Recently, I suggested that the gunshot that killed Shade might be related to the gunshot Ansel Bourne heard when he shifted from one personality to another. I recently came upon another case--that of a Charles Brewin--documented by the Society of Psychical Research in which the same auditory effect supposedly accompanied the transition of a person out of a fugue state and back into his original personality. These accounts of Bourne and Brewin are found together here:
Thanks to JA and JF for their interesting colloquy on Pale Fire. All very insightful and informative. Part of their discussion brought me back to the problem of the supernatural as it occurs in the book. I am curious how others comprehend the poltergeist events in Kinbote's note to line 230, supposedly related to him (in astonishing detail) by Jane Provost, Shade's former secretary. It seems to me that we have a few choices to make regarding this material.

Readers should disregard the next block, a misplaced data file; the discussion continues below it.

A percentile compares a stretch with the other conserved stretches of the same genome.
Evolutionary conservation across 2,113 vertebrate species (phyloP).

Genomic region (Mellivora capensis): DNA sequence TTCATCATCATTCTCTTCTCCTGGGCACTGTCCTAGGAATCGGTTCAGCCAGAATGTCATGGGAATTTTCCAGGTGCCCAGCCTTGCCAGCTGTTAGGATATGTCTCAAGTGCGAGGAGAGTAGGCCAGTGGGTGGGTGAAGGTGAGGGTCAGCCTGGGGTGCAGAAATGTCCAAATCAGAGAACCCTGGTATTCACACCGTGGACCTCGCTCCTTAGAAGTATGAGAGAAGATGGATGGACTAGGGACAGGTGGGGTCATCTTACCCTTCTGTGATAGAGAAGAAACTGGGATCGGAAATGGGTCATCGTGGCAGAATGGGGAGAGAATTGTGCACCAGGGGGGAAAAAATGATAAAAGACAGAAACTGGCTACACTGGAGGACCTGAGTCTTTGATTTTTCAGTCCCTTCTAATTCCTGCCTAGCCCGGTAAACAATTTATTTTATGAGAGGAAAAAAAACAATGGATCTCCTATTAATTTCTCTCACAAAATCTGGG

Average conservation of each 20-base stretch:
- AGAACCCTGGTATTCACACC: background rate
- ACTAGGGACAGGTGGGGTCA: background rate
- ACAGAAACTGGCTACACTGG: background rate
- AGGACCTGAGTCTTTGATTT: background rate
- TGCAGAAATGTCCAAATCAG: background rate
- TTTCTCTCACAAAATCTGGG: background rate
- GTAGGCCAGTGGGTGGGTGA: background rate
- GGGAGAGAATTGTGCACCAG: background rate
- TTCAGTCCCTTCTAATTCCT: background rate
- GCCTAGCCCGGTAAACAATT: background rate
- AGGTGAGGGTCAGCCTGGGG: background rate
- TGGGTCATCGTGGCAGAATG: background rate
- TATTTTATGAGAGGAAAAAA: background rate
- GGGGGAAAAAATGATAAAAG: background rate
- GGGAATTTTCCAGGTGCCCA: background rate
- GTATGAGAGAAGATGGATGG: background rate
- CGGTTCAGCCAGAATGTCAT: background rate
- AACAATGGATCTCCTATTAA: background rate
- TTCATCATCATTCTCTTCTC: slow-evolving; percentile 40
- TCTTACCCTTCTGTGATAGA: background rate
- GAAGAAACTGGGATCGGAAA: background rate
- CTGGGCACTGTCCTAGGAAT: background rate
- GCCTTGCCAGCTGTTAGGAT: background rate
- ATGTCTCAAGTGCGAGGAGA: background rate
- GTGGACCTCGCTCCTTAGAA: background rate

1. We can accept that it all happened as reported. In this case, we have to accept a fictional world in which there exist real poltergeists who can throw dishes and move dictionary stands and zoom dog baskets down the hall. And we have to accept that John & Sybil witnessed these events and accepted that they were "an outward extension or expulsion of insanity" (Hazel's). (Btw, I agree with Kinbote that it doesn't make much sense, and even seems cruel, for them to blame Hazel.)
2. We can (along with Kinbote, I think) believe that John & Sybil were tricked by Hazel into thinking that supernatural events were afoot, when in fact Hazel was responsible.
3. We can believe that Kinbote made the whole thing up. But why?
Any other options? I most often find myself voting for a combination of 2 & 3.
Matt Roth
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